March 17, 2009
St. Patrick’s Day is an occasion it has taken me a long while to appreciate. To start with, I dislike corned beef, and my Mom served corned beef and cabbage every March 17 while I was growing up. I despise drunkenness, and public celebrations of the saint’s feast in America seem to focus on little else. And I have from time to time encountered what can only be described as Irish triumphalism, a sense that the Catholic Church in America is entirely an Irish creation, the same sort of attitude that caused many Ruthenian immigrants to leave the Byzantine Catholic Church and become Eastern Orthodox, that caused some Polish immigrants to leave the Catholic Church and form the Polish National Catholic Church, and that caused Evelyn Waugh to remark, after his visit to America, that Irish-Americans should not regard the Church as their own preserve.
But my attitude has softened over the years. One of the pleasures of St. Patrick’s Day is that some television station is bound to show The Quiet Man, the film for which the greatest American director, John Ford, won the last of his four Oscars as Best Director, a delightful movie starring a stoic John Wayne and stunning Maureen O’Hara, together with some of the great actors who regularly appeared in Ford’s films, including Victor McLaglen, Ward Bond, Barry Fitzgerald, and Fitzgerald’s brother Arthur Shields. The Ireland Ford romanticized has vanished, as has the America that made Ford’s film a hit in 1952, but that fact perhaps only enhances the appeal of Ford’s classic.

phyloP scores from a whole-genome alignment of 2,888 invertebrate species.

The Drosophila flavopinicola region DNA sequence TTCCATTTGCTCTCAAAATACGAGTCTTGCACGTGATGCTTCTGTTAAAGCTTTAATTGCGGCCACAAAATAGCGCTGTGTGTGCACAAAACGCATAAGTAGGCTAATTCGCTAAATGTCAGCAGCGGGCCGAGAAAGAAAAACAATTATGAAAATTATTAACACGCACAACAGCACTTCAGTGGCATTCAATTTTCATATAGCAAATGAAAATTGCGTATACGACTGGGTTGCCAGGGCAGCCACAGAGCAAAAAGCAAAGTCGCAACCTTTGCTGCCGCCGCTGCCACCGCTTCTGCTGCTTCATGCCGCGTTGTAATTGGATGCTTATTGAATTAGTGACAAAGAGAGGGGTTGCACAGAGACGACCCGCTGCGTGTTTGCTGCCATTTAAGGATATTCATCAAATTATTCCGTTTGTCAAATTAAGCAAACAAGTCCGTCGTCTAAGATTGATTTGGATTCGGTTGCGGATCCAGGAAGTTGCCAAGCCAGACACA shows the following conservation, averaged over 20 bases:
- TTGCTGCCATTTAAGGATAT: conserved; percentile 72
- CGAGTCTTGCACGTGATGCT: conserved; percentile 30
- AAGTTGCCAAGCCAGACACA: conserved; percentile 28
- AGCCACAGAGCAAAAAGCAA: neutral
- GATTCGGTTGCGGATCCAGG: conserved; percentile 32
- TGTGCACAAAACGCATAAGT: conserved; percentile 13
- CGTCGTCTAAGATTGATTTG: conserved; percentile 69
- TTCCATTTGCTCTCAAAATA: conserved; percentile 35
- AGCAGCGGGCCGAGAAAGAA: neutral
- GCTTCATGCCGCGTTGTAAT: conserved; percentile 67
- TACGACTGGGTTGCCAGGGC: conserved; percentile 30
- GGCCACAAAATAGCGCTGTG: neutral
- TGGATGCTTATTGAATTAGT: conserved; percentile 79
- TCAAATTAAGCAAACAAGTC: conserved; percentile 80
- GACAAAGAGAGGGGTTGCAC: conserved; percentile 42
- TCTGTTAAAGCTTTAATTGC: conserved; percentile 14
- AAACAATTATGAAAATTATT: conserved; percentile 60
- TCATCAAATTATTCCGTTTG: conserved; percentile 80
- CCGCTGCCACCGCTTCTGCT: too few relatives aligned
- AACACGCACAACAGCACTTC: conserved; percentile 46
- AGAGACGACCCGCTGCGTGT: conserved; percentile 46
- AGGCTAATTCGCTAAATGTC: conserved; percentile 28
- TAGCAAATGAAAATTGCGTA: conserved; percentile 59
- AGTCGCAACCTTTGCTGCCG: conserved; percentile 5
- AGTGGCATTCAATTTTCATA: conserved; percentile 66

I have also come to appreciate that, however overbearing certain Irish bishops might have been in dealing with immigrants from places where people have last names like mine, what the many Irish priests and nuns who toiled in America achieved was nothing short of remarkable. In addition to building churches in every corner of the country, they were instrumental in creating the largest private educational system in the world, a system that helped preserve Catholicism in an atmosphere that was initially suspicious and sometimes even hostile.
But most importantly, I have come to appreciate what a great man Saint Patrick was, thanks to Thomas Cahill’s How the Irish Saved Civilization, a book I began with skepticism but finished with admiration. Cahill tells the story of how Irish monks in the early Middle Ages established monasteries throughout the British Isles and Western Europe, both helping to preserve much of the learning of Rome and spreading the Christian faith. As Cahill makes clear, this legacy was made possible by one man, Patrick, a former slave in Ireland who convinced the Irish to abandon a way of life that was marked by constant bloodshed and undergirded by widespread slavery for one thoroughly shaped by Christianity. Seldom has one man so completely transformed a society. The Irish are right to celebrate Patrick, even though I still wish that Patrick had managed to drive the makers of green beer from these shores, rather than the snakes he is apocryphally said to have driven from Ireland.
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